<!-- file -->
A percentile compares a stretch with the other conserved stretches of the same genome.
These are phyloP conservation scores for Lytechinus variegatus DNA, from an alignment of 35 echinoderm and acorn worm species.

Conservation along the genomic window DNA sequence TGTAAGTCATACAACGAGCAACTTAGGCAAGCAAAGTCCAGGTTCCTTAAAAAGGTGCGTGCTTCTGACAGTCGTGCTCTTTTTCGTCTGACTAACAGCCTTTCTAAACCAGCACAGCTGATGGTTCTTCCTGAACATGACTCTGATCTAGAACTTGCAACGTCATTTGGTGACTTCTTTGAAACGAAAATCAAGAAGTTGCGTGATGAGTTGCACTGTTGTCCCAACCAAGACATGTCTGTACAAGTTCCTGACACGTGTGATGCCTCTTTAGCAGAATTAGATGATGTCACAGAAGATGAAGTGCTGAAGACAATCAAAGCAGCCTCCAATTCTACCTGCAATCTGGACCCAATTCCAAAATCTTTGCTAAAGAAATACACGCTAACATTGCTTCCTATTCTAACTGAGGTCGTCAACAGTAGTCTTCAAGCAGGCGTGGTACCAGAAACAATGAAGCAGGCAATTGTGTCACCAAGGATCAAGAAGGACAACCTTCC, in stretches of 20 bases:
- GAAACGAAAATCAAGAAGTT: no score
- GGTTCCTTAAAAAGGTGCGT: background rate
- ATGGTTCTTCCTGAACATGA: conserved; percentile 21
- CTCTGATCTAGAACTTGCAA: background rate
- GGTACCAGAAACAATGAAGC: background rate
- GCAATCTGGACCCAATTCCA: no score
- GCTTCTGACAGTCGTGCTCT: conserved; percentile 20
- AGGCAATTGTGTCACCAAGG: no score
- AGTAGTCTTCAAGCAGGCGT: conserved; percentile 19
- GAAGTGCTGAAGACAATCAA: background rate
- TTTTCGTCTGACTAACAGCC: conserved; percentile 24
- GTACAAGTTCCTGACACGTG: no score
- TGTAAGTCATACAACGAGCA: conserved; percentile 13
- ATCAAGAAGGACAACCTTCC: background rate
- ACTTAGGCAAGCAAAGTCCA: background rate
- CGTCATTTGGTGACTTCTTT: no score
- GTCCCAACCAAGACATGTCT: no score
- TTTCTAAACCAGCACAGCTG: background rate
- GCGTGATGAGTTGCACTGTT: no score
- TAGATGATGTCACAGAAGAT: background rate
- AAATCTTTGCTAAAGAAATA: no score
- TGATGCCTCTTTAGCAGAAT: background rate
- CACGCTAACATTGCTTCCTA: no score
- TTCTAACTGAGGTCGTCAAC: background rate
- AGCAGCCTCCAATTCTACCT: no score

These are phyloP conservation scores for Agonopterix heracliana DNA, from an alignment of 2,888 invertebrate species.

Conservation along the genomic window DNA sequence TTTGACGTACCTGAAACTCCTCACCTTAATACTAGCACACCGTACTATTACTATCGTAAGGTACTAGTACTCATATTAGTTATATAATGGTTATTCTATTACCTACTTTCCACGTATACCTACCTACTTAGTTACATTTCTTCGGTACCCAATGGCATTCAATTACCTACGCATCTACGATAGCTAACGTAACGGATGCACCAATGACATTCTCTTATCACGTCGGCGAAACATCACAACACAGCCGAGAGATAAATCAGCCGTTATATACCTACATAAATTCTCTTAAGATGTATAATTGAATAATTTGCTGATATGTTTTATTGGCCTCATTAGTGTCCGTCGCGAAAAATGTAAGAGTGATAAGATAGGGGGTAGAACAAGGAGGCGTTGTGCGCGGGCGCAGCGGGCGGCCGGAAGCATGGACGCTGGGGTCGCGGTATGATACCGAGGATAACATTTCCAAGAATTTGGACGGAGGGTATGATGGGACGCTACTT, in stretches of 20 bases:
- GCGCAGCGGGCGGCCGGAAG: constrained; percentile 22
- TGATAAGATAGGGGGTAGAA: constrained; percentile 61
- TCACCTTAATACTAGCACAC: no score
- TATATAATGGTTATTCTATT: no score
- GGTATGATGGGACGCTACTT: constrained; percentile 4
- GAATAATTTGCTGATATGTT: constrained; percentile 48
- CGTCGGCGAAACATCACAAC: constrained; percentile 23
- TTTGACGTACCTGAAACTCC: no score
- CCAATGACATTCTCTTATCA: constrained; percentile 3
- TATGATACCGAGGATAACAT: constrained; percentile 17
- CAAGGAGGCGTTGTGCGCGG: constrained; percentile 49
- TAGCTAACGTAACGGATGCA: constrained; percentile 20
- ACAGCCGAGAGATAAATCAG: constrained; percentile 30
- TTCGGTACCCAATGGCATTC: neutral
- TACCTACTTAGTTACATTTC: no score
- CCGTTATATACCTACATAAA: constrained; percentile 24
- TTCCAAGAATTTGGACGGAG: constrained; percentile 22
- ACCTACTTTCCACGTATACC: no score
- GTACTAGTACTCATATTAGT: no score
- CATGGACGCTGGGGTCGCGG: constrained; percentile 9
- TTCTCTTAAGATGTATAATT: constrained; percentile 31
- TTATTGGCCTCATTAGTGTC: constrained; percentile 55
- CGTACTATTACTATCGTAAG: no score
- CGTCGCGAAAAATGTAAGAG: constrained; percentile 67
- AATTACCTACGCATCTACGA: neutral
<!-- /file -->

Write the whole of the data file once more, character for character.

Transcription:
A percentile compares a stretch with the other conserved stretches of the same genome.
These are phyloP conservation scores for Lytechinus variegatus DNA, from an alignment of 35 echinoderm and acorn worm species.

Conservation along the genomic window DNA sequence TGTAAGTCATACAACGAGCAACTTAGGCAAGCAAAGTCCAGGTTCCTTAAAAAGGTGCGTGCTTCTGACAGTCGTGCTCTTTTTCGTCTGACTAACAGCCTTTCTAAACCAGCACAGCTGATGGTTCTTCCTGAACATGACTCTGATCTAGAACTTGCAACGTCATTTGGTGACTTCTTTGAAACGAAAATCAAGAAGTTGCGTGATGAGTTGCACTGTTGTCCCAACCAAGACATGTCTGTACAAGTTCCTGACACGTGTGATGCCTCTTTAGCAGAATTAGATGATGTCACAGAAGATGAAGTGCTGAAGACAATCAAAGCAGCCTCCAATTCTACCTGCAATCTGGACCCAATTCCAAAATCTTTGCTAAAGAAATACACGCTAACATTGCTTCCTATTCTAACTGAGGTCGTCAACAGTAGTCTTCAAGCAGGCGTGGTACCAGAAACAATGAAGCAGGCAATTGTGTCACCAAGGATCAAGAAGGACAACCTTCC, in stretches of 20 bases:
- GAAACGAAAATCAAGAAGTT: no score
- GGTTCCTTAAAAAGGTGCGT: background rate
- ATGGTTCTTCCTGAACATGA: conserved; percentile 21
- CTCTGATCTAGAACTTGCAA: background rate
- GGTACCAGAAACAATGAAGC: background rate
- GCAATCTGGACCCAATTCCA: no score
- GCTTCTGACAGTCGTGCTCT: conserved; percentile 20
- AGGCAATTGTGTCACCAAGG: no score
- AGTAGTCTTCAAGCAGGCGT: conserved; percentile 19
- GAAGTGCTGAAGACAATCAA: background rate
- TTTTCGTCTGACTAACAGCC: conserved; percentile 24
- GTACAAGTTCCTGACACGTG: no score
- TGTAAGTCATACAACGAGCA: conserved; percentile 13
- ATCAAGAAGGACAACCTTCC: background rate
- ACTTAGGCAAGCAAAGTCCA: background rate
- CGTCATTTGGTGACTTCTTT: no score
- GTCCCAACCAAGACATGTCT: no score
- TTTCTAAACCAGCACAGCTG: background rate
- GCGTGATGAGTTGCACTGTT: no score
- TAGATGATGTCACAGAAGAT: background rate
- AAATCTTTGCTAAAGAAATA: no score
- TGATGCCTCTTTAGCAGAAT: background rate
- CACGCTAACATTGCTTCCTA: no score
- TTCTAACTGAGGTCGTCAAC: background rate
- AGCAGCCTCCAATTCTACCT: no score

These are phyloP conservation scores for Agonopterix heracliana DNA, from an alignment of 2,888 invertebrate species.

Conservation along the genomic window DNA sequence TTTGACGTACCTGAAACTCCTCACCTTAATACTAGCACACCGTACTATTACTATCGTAAGGTACTAGTACTCATATTAGTTATATAATGGTTATTCTATTACCTACTTTCCACGTATACCTACCTACTTAGTTACATTTCTTCGGTACCCAATGGCATTCAATTACCTACGCATCTACGATAGCTAACGTAACGGATGCACCAATGACATTCTCTTATCACGTCGGCGAAACATCACAACACAGCCGAGAGATAAATCAGCCGTTATATACCTACATAAATTCTCTTAAGATGTATAATTGAATAATTTGCTGATATGTTTTATTGGCCTCATTAGTGTCCGTCGCGAAAAATGTAAGAGTGATAAGATAGGGGGTAGAACAAGGAGGCGTTGTGCGCGGGCGCAGCGGGCGGCCGGAAGCATGGACGCTGGGGTCGCGGTATGATACCGAGGATAACATTTCCAAGAATTTGGACGGAGGGTATGATGGGACGCTACTT, in stretches of 20 bases:
- GCGCAGCGGGCGGCCGGAAG: constrained; percentile 22
- TGATAAGATAGGGGGTAGAA: constrained; percentile 61
- TCACCTTAATACTAGCACAC: no score
- TATATAATGGTTATTCTATT: no score
- GGTATGATGGGACGCTACTT: constrained; percentile 4
- GAATAATTTGCTGATATGTT: constrained; percentile 48
- CGTCGGCGAAACATCACAAC: constrained; percentile 23
- TTTGACGTACCTGAAACTCC: no score
- CCAATGACATTCTCTTATCA: constrained; percentile 3
- TATGATACCGAGGATAACAT: constrained; percentile 17
- CAAGGAGGCGTTGTGCGCGG: constrained; percentile 49
- TAGCTAACGTAACGGATGCA: constrained; percentile 20
- ACAGCCGAGAGATAAATCAG: constrained; percentile 30
- TTCGGTACCCAATGGCATTC: neutral
- TACCTACTTAGTTACATTTC: no score
- CCGTTATATACCTACATAAA: constrained; percentile 24
- TTCCAAGAATTTGGACGGAG: constrained; percentile 22
- ACCTACTTTCCACGTATACC: no score
- GTACTAGTACTCATATTAGT: no score
- CATGGACGCTGGGGTCGCGG: constrained; percentile 9
- TTCTCTTAAGATGTATAATT: constrained; percentile 31
- TTATTGGCCTCATTAGTGTC: constrained; percentile 55
- CGTACTATTACTATCGTAAG: no score
- CGTCGCGAAAAATGTAAGAG: constrained; percentile 67
- AATTACCTACGCATCTACGA: neutral